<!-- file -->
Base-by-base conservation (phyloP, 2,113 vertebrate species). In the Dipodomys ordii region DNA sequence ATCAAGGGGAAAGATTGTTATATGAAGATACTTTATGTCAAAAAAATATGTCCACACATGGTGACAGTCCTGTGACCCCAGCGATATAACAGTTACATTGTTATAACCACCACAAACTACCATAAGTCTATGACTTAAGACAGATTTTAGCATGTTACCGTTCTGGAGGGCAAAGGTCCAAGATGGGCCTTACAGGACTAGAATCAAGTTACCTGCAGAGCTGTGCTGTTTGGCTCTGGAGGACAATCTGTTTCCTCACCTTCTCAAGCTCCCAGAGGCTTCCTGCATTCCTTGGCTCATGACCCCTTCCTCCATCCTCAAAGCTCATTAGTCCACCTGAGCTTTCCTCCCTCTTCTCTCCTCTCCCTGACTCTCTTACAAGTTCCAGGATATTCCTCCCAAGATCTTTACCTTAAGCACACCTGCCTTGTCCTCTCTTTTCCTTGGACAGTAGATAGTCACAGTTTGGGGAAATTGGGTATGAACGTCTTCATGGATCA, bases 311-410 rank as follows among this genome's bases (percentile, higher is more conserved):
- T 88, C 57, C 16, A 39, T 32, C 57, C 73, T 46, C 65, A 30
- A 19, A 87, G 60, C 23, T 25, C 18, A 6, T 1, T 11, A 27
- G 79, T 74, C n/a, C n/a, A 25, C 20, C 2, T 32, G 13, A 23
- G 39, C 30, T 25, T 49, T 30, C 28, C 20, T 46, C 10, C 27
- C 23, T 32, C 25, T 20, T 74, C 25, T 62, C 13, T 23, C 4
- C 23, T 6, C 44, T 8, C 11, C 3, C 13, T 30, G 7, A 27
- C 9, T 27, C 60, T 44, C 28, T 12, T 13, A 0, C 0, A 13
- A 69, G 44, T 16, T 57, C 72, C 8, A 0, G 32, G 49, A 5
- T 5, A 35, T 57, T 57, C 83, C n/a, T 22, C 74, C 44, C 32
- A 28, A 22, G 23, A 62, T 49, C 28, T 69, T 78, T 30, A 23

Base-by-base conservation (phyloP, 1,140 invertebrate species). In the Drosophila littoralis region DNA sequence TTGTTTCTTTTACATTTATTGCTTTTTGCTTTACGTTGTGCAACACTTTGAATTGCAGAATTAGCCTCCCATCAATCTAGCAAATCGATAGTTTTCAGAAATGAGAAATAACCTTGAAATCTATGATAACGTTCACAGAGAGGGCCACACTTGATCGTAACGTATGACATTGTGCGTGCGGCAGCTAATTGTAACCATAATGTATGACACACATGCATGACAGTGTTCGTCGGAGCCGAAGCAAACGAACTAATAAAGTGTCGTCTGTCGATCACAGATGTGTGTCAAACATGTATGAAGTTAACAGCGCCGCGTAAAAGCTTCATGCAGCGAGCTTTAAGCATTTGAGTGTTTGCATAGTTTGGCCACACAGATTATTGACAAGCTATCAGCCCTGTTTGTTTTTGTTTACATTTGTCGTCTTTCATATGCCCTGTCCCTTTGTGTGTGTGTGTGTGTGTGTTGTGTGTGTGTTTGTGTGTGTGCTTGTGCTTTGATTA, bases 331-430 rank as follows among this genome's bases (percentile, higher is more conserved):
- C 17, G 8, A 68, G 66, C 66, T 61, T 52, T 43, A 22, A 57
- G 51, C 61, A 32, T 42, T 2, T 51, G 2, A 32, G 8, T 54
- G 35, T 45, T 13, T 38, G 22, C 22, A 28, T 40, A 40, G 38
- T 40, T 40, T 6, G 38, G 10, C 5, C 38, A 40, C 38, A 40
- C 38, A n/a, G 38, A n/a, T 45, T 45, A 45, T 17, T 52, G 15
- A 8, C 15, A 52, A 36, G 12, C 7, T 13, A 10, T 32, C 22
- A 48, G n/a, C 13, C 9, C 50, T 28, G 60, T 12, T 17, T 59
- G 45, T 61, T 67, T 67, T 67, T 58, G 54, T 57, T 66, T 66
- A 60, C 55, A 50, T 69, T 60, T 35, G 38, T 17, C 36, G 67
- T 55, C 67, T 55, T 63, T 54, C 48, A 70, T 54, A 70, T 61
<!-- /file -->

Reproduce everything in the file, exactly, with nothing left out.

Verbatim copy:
Base-by-base conservation (phyloP, 2,113 vertebrate species). In the Dipodomys ordii region DNA sequence ATCAAGGGGAAAGATTGTTATATGAAGATACTTTATGTCAAAAAAATATGTCCACACATGGTGACAGTCCTGTGACCCCAGCGATATAACAGTTACATTGTTATAACCACCACAAACTACCATAAGTCTATGACTTAAGACAGATTTTAGCATGTTACCGTTCTGGAGGGCAAAGGTCCAAGATGGGCCTTACAGGACTAGAATCAAGTTACCTGCAGAGCTGTGCTGTTTGGCTCTGGAGGACAATCTGTTTCCTCACCTTCTCAAGCTCCCAGAGGCTTCCTGCATTCCTTGGCTCATGACCCCTTCCTCCATCCTCAAAGCTCATTAGTCCACCTGAGCTTTCCTCCCTCTTCTCTCCTCTCCCTGACTCTCTTACAAGTTCCAGGATATTCCTCCCAAGATCTTTACCTTAAGCACACCTGCCTTGTCCTCTCTTTTCCTTGGACAGTAGATAGTCACAGTTTGGGGAAATTGGGTATGAACGTCTTCATGGATCA, bases 311-410 rank as follows among this genome's bases (percentile, higher is more conserved):
- T 88, C 57, C 16, A 39, T 32, C 57, C 73, T 46, C 65, A 30
- A 19, A 87, G 60, C 23, T 25, C 18, A 6, T 1, T 11, A 27
- G 79, T 74, C n/a, C n/a, A 25, C 20, C 2, T 32, G 13, A 23
- G 39, C 30, T 25, T 49, T 30, C 28, C 20, T 46, C 10, C 27
- C 23, T 32, C 25, T 20, T 74, C 25, T 62, C 13, T 23, C 4
- C 23, T 6, C 44, T 8, C 11, C 3, C 13, T 30, G 7, A 27
- C 9, T 27, C 60, T 44, C 28, T 12, T 13, A 0, C 0, A 13
- A 69, G 44, T 16, T 57, C 72, C 8, A 0, G 32, G 49, A 5
- T 5, A 35, T 57, T 57, C 83, C n/a, T 22, C 74, C 44, C 32
- A 28, A 22, G 23, A 62, T 49, C 28, T 69, T 78, T 30, A 23

Base-by-base conservation (phyloP, 1,140 invertebrate species). In the Drosophila littoralis region DNA sequence TTGTTTCTTTTACATTTATTGCTTTTTGCTTTACGTTGTGCAACACTTTGAATTGCAGAATTAGCCTCCCATCAATCTAGCAAATCGATAGTTTTCAGAAATGAGAAATAACCTTGAAATCTATGATAACGTTCACAGAGAGGGCCACACTTGATCGTAACGTATGACATTGTGCGTGCGGCAGCTAATTGTAACCATAATGTATGACACACATGCATGACAGTGTTCGTCGGAGCCGAAGCAAACGAACTAATAAAGTGTCGTCTGTCGATCACAGATGTGTGTCAAACATGTATGAAGTTAACAGCGCCGCGTAAAAGCTTCATGCAGCGAGCTTTAAGCATTTGAGTGTTTGCATAGTTTGGCCACACAGATTATTGACAAGCTATCAGCCCTGTTTGTTTTTGTTTACATTTGTCGTCTTTCATATGCCCTGTCCCTTTGTGTGTGTGTGTGTGTGTGTTGTGTGTGTGTTTGTGTGTGTGCTTGTGCTTTGATTA, bases 331-430 rank as follows among this genome's bases (percentile, higher is more conserved):
- C 17, G 8, A 68, G 66, C 66, T 61, T 52, T 43, A 22, A 57
- G 51, C 61, A 32, T 42, T 2, T 51, G 2, A 32, G 8, T 54
- G 35, T 45, T 13, T 38, G 22, C 22, A 28, T 40, A 40, G 38
- T 40, T 40, T 6, G 38, G 10, C 5, C 38, A 40, C 38, A 40
- C 38, A n/a, G 38, A n/a, T 45, T 45, A 45, T 17, T 52, G 15
- A 8, C 15, A 52, A 36, G 12, C 7, T 13, A 10, T 32, C 22
- A 48, G n/a, C 13, C 9, C 50, T 28, G 60, T 12, T 17, T 59
- G 45, T 61, T 67, T 67, T 67, T 58, G 54, T 57, T 66, T 66
- A 60, C 55, A 50, T 69, T 60, T 35, G 38, T 17, C 36, G 67
- T 55, C 67, T 55, T 63, T 54, C 48, A 70, T 54, A 70, T 61